to speak, that she had sufiered pain in the epigastrium. Complete
recovery took place.*

Schranth received under his care a patient who had a luxation of
the "right transverse apophysis" of the fourth cervical vertebra,
without lesion of the spinal marrow, which he reduced on the seventh
day. The first attempt was unsuccessful ; but the second, made with
great caution, by the aid of four assistants, three of whom pulled the
head upwards while the fourth pressed with his whole weight upon
the shoulders, was completely successful. During the time that the
traction was being made, the head was occasionally rotated slightly
and moved laterally, and at the same moment the surgeon pushed
firmly against the displaced apophysis. The reduction was attended
with "various distinct crackings in the neck," which were loud enough

« Shuck, Amer. Joam. Med. Bci., July, 1841, p. 207.

' Hickerman, Buf. Med. Journ., vol. x. p. 702, April, 1S$5.

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to be beard. After some days of repose he resumed his occupation,
X1.0 stiffness remaining in the movements of the neck.^

Dr. Edward Maxson, of Geneva, N. Y., was called on the 28th of
Oct. 1866, to see a child about nine years old, who had met with a
similar accident about forty hours before, namely a dislocation of the
x^ight articulating apophysis of the fifth or sixth cervical vertebra,
occasioned by suddenly turning her head around while at play. She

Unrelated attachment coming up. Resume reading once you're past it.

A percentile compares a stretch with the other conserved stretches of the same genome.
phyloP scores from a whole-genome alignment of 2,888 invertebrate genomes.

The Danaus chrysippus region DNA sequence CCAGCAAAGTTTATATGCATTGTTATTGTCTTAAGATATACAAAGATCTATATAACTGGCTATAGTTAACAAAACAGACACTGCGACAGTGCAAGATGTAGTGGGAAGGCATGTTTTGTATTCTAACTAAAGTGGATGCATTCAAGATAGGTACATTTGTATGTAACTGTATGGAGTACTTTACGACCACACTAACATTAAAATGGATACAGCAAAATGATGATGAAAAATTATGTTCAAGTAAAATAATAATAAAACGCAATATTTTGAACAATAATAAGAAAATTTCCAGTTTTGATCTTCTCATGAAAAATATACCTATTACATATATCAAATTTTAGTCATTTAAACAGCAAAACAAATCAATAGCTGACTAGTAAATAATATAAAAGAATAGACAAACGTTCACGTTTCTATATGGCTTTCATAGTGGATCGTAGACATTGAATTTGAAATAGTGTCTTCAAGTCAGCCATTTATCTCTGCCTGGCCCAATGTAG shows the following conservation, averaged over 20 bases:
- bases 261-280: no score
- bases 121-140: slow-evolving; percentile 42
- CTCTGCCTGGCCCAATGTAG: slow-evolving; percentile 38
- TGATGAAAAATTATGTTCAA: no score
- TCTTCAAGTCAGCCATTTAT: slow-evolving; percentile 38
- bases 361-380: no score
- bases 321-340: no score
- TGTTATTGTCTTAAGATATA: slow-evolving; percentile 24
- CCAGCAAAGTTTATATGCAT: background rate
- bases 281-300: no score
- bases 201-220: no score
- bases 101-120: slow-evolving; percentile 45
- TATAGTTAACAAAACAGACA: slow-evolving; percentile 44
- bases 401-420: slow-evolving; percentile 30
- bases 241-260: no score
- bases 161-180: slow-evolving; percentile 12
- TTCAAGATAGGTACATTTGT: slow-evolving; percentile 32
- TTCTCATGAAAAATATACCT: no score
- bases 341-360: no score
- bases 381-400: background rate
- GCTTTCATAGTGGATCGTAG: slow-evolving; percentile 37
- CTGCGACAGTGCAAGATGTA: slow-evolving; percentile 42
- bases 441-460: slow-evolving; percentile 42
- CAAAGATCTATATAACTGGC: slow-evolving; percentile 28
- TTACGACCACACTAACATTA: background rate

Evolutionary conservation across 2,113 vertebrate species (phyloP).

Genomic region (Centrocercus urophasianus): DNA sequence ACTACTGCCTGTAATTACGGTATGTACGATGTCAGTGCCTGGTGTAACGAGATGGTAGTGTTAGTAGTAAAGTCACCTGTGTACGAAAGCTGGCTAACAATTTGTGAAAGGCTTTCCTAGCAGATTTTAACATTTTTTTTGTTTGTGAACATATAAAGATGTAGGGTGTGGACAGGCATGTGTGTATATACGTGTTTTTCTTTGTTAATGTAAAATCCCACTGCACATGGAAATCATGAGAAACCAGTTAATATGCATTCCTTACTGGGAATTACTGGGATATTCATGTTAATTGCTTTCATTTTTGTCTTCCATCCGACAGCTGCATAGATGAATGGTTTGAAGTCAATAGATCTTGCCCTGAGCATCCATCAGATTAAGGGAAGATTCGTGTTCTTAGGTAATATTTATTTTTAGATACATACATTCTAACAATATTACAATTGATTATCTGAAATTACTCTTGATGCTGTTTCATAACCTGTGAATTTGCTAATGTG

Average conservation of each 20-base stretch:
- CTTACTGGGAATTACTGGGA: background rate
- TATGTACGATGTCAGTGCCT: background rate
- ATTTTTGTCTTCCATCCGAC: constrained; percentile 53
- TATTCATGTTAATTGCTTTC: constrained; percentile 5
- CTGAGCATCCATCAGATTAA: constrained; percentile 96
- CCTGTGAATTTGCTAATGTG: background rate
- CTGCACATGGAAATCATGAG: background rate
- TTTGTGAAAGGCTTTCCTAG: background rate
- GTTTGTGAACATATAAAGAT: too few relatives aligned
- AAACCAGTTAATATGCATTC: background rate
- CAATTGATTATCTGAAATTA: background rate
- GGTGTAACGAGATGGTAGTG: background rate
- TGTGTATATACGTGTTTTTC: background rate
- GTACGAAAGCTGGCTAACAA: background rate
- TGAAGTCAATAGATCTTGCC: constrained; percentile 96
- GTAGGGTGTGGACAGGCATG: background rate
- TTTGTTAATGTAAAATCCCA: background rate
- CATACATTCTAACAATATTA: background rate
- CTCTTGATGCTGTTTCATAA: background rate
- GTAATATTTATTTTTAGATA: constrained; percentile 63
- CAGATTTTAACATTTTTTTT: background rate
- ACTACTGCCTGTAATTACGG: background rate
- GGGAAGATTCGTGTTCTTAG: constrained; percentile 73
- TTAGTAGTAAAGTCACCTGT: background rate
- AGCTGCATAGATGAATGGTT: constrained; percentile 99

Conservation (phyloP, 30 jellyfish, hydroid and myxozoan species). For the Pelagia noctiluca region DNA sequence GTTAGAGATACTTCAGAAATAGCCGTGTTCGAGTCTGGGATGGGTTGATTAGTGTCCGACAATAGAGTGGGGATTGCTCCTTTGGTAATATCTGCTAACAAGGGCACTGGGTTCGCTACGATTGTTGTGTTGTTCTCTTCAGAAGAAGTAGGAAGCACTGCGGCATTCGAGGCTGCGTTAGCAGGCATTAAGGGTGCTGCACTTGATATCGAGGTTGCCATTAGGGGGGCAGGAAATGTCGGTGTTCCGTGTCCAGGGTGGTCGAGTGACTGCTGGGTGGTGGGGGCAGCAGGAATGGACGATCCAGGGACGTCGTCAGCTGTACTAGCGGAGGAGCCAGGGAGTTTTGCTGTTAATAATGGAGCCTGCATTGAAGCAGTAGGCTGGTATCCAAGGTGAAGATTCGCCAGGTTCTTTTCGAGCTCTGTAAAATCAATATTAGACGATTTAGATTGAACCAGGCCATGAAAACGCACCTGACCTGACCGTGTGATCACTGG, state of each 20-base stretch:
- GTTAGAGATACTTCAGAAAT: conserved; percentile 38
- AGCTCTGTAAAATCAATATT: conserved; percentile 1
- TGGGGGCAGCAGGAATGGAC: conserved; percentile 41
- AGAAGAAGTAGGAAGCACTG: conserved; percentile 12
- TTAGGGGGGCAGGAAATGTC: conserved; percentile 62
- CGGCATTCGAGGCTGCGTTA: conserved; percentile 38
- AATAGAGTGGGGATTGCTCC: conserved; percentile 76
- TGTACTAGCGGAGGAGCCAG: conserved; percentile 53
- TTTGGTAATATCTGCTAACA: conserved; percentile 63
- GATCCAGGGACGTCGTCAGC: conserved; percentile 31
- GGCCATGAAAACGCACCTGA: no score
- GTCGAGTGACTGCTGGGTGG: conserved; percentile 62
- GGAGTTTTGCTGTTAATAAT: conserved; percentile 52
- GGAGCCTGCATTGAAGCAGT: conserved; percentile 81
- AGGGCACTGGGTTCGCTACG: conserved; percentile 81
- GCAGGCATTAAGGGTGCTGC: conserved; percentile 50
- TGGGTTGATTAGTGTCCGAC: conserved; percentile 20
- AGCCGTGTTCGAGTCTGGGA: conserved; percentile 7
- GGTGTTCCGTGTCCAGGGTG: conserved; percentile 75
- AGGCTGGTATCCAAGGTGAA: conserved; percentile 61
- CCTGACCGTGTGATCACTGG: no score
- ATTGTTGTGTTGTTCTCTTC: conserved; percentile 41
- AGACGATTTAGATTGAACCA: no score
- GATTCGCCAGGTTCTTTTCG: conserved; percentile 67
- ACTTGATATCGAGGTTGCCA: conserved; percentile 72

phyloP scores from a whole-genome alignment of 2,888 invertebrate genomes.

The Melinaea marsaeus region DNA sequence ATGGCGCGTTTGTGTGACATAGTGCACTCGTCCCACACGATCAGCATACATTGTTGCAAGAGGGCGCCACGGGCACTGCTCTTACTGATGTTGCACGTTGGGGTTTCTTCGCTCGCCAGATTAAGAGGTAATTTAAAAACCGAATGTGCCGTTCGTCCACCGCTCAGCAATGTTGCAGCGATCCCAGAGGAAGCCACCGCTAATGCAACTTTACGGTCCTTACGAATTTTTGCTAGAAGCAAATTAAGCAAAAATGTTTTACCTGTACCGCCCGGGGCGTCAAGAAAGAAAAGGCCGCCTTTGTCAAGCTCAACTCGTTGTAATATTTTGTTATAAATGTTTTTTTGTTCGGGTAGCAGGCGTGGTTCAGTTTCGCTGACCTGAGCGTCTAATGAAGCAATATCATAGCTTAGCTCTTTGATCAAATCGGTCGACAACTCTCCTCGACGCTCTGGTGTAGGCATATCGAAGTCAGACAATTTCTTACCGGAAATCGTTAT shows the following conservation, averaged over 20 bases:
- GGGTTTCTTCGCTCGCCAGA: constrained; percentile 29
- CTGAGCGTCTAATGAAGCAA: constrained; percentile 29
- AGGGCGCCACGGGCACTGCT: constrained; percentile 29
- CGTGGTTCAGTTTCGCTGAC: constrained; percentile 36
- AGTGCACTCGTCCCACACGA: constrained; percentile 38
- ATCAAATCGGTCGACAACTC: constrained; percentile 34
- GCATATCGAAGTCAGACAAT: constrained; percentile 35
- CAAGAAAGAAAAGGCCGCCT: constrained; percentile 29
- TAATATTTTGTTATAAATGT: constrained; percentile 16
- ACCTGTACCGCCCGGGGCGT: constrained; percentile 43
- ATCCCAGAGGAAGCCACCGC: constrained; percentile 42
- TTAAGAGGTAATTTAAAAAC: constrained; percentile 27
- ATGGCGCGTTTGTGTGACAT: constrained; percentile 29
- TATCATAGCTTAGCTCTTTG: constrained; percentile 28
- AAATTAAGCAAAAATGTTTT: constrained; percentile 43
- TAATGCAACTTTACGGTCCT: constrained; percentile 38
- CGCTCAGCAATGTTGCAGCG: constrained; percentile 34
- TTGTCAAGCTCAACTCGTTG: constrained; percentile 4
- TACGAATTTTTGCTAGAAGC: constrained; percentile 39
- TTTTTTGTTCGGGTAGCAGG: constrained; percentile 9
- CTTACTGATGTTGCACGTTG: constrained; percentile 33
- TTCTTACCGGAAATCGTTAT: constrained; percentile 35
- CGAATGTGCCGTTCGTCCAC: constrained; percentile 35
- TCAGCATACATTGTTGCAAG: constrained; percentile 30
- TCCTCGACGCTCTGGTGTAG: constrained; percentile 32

at first complained only of pain and inability to straighten the neck ;
"but whenever moved she became faint and irritable. A short time
l>efore the surgeon was called, the mother had, in attempting to move
Iier in bed, turned the face a little more to the left, when a severe
convulsion immediately ensued. On examining the neck, Dr. Maxson
discovered the displacement of the transverse process. Having ad-
vised the parents of the danger necessarily incident to an attempt at
replacement, and of the probable consequences of its being permitted
to remain as it was, they consented that the trial should be made. "I
grasped the head,'' says Dr. M., "with both hands, and proceeded
according to Desault's method, onlv I first carried or turned the face
very gently a little further toward the left shoulder, to, if possible,
disengage the process; then lifting or extending the head, I turned
the face very gently toward the right shoulder, when the difficulty
was at once overcome, and she exclaimed: 'I can move my eyes.'
Her countenance soon acquired a more natural appearance; the faint-
ness passed off; she rested quietly through the night; had no return
of the difficulty, and needed only an emollient anodyne to soothe the
irritation and slight swelling which remained at the point of injury."*